Whether accurate or not, this arctic flight made them very famous, and they set out next for their attempt on the Orteig Prize. Hotelier Raymond Orteig was offering $25,000 to the first person or team to fly an airplane non-stop across the Atlantic. Disaster struck for Bennett and Boyd when, during a practice take-off, their aircraft did a ground loop and flipped over. This damaged the airplane and severely injured Bennett. In fact, he was still recovering a year later when he participated in a rescue operation in Quebec. He contracted pneumonia and died, leaving Byrd short a great pilot and a great friend. And in the meantime, Lindbergh went on to win the prize.
Byrd returned to arctic exploration, this time heading south. When he launched the first of a series of major expeditions to Antarctica the next year, he named one of his expedition planes the Floyd Bennett. On November 29, 1929, the Floyd Bennett became the first aircraft to fly over the South Pole. (This time for sure– there has been no dispute over Byrd’s Antarctic navigation.)
In September of that same year, instrument flight made a major breakthrough when Jimmy Doolittle, using his newly invented artificial horizon and his directional gyroscope, piloted a plane solely by reference to instruments. His aircraft was a Consolidated NY-2, a two-seater biplane. With a safety pilot in the front, Doolittle flew the entire flight, including take off and landing, from underneath a hood in the back. Proving that a pilot no longer needed to be able to see out the cockpit, Doolittle solved the navigational problems that came with flying at night, or over water, or even over vast arctic wastes.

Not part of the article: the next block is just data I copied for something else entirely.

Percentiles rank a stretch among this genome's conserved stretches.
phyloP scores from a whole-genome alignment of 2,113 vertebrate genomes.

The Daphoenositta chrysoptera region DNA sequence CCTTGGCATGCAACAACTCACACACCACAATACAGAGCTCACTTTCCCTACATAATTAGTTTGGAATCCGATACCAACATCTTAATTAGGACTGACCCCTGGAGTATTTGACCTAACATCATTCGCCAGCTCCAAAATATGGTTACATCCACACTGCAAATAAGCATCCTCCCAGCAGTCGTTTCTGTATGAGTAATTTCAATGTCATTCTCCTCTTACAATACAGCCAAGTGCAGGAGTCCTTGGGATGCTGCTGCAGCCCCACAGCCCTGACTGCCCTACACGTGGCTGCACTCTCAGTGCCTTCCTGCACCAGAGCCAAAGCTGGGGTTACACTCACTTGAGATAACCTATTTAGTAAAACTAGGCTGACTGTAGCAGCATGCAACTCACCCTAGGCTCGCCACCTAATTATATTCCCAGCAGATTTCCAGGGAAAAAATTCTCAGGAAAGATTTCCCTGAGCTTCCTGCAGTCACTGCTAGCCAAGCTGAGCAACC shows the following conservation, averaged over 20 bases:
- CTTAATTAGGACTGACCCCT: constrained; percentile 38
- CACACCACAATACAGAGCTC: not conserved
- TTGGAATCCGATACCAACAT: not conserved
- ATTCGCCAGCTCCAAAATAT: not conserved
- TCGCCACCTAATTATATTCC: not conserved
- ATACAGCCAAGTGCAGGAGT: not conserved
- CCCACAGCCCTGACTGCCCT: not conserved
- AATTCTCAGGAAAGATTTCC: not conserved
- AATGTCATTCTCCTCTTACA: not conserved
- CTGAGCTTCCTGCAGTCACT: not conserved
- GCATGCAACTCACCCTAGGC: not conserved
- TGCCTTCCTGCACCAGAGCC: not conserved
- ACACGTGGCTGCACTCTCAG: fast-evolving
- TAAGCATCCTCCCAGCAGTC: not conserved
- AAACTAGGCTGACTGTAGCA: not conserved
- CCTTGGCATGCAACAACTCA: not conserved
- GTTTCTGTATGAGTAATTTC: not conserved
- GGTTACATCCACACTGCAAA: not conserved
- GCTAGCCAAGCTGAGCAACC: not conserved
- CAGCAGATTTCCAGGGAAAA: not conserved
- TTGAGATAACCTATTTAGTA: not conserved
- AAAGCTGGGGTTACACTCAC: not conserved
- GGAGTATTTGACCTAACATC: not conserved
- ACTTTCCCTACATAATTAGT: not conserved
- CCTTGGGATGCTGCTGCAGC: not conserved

Doolittle had a long and illustrious career with the U. S. Army Air Force, racking up numerous major achievements both before and after his instrument flight. He flew the world’s first transcontinental flight (Florida to California in 21 hours, with one stop for fuel), and led a daring air raid on Tokyo during World War Two. The Tokyo raid was probably his most famous accomplishment, but his inventions of the artificial horizon and of the directional gyroscope are probably the most influential. These two instruments will be found on almost every heavier-than-air aircraft flying today. They are part of the “standard six” instruments common to virtually all aircraft, from a little Cessna 150 to the Space Shuttle. (The other four instruments are the airspeed indicator, altimeter, turn-and-bank indicator, and vertical speed indicator.)
The year 1930 was relatively quiet for Doolittle; he spent his time advising the Army on the modernization of an airfield in Brooklyn. Floyd Bennett Field, named after Byrd’s pilot, was officially opened on May 23, 1931. Though closed now, Bennett Field saw more than its share of interesting activity in its day. In July of 1938, Howard Hughes used it as the terminal for his 91-hour round-the-world flight. And it was barely a week later, from this same field, that “Wrong Way” Corrigan himself took off on his infamous flight.
And that’s my story.